From School Library Journal
Grade 7 Up-"The Emmett Till case was not the sole cause of the civil rights movement, but it was the final indignity that caused the flood of outrage to overflow the dam of racial injustice." Mainstream history has all but forgotten about this 14-year-old African American from Chicago who was murdered by two white men in Mississippi for making "ugly remarks" to one of their wives. The men were acquitted, and several months later, they were interviewed by Look magazine and publicly confessed to the crime. The event galvanized black Americans, and even many of the whites who had supported the defendants were appalled at their national confession. Four months after Till was killed, Rosa Parks refused to give up her seat on the bus, and the wheels of the civil rights movement were set in motion. Crowe's research is extensive and his writing is well suited to his audience. The black-and-white photographs add tension and realism to the story. The picture of the boy in his casket originally published in The Chicago Defender is a graphic, powerful testament to the brutality of the crime. This book is a mandatory addition to all libraries because of the impact and importance this crime had on our history.Lynn Evarts, Sauk Prairie High School, Prairie du Sac, WI
Copyright 2003 Reed Business Information, Inc.
Gr. 7-12. Most American history books don't include Emmett Till, the black 14-year-old from Chicago who was brutally murdered while visiting relatives in the Mississippi Delta in 1954. But the gruesome, racially motivated crime and the court's failure to convict the white murderers was a powerful national catalyst for the civil rights movement. Crowe, the author of Mississippi Trial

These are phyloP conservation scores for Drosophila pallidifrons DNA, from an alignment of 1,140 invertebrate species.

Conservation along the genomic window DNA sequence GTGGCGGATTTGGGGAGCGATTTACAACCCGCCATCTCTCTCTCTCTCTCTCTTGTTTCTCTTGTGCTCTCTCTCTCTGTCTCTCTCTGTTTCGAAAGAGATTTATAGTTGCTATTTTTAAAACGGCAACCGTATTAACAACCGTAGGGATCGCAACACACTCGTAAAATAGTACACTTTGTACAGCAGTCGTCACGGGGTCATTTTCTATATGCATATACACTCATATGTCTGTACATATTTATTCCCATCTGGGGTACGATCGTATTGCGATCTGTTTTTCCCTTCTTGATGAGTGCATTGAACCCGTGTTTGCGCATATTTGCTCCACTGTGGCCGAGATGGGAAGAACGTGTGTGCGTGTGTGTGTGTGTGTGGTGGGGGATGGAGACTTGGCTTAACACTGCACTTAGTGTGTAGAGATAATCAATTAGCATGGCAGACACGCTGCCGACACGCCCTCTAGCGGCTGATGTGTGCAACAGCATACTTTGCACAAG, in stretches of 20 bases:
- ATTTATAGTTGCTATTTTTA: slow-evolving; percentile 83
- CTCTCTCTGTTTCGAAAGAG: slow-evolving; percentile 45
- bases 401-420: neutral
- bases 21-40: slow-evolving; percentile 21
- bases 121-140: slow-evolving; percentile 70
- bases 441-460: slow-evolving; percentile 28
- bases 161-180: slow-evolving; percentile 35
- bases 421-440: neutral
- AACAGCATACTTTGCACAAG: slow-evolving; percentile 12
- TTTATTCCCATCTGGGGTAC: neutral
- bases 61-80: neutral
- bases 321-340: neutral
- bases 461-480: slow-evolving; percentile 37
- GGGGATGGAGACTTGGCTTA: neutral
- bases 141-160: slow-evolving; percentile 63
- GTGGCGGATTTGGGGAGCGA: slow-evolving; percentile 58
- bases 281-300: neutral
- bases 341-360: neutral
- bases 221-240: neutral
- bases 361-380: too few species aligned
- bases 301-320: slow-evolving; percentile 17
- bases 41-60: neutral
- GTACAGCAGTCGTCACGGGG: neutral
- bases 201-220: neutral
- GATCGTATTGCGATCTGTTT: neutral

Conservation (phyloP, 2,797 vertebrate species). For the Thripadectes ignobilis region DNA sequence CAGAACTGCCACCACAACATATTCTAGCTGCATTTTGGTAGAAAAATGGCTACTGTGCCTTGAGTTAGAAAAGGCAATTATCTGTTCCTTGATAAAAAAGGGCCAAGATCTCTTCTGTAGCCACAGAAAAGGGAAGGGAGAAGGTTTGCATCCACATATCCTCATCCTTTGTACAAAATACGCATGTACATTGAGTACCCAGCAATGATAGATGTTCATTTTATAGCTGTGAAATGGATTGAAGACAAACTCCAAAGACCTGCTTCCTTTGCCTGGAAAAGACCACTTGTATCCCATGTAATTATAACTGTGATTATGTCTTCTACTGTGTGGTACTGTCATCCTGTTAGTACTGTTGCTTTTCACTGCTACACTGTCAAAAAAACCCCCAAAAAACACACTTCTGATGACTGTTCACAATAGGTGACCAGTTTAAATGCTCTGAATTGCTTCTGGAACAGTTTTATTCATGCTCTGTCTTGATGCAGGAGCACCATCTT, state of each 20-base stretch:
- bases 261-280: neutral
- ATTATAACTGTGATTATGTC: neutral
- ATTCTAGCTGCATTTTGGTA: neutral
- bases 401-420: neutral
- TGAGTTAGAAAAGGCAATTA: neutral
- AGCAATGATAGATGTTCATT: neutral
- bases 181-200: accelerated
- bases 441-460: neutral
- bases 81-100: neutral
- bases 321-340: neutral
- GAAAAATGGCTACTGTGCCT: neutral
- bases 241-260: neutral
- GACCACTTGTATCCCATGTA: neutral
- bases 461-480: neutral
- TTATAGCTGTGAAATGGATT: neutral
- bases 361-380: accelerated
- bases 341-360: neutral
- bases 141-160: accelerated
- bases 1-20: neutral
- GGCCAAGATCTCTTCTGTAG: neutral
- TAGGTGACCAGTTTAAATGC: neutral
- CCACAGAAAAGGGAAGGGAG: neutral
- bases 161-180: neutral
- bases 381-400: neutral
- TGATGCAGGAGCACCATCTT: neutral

(2002), a YA novel about Till's story, begins this nonfiction account with the events that led to the murder: on a dare, Till allegedly flirted with a local white woman; several days later he was kidnapped by the woman's husband and other men. In accessible, succinct, and sometimes colloquial language, Crowe details what happened on the horrible night, the court proceedings, and how the nation responded-- the "aftershocks" of the unbelievable ruling. Crowe is particularly successful in placing the murder within its larger historical context, detailing life both in the segregated Jim Crow South and in Emmett's less volatile but still segregated Chicago, and he doesn't shy away from the horrifying details (there's a shocking black-and-white photo of Emmett's disfigured corpse among the illustrations). Crowe's occasional re-creations of events are vivid, but like the rest of the text, they would have been better served with more extensive source notes; only a few in-text references and a concluding bibliography are provided. But Crowe's powerful, terrifying account does justice to its subject in bold, direct telling, supported by numerous archival photos and quotes from those who remember, including Emmett's mother, who wrote on her son's gravestone: "A little nobody who shook up the world." A time line and a list of further resources conclude. Gillian EngbergCopyright © American Library Association. All rights reserved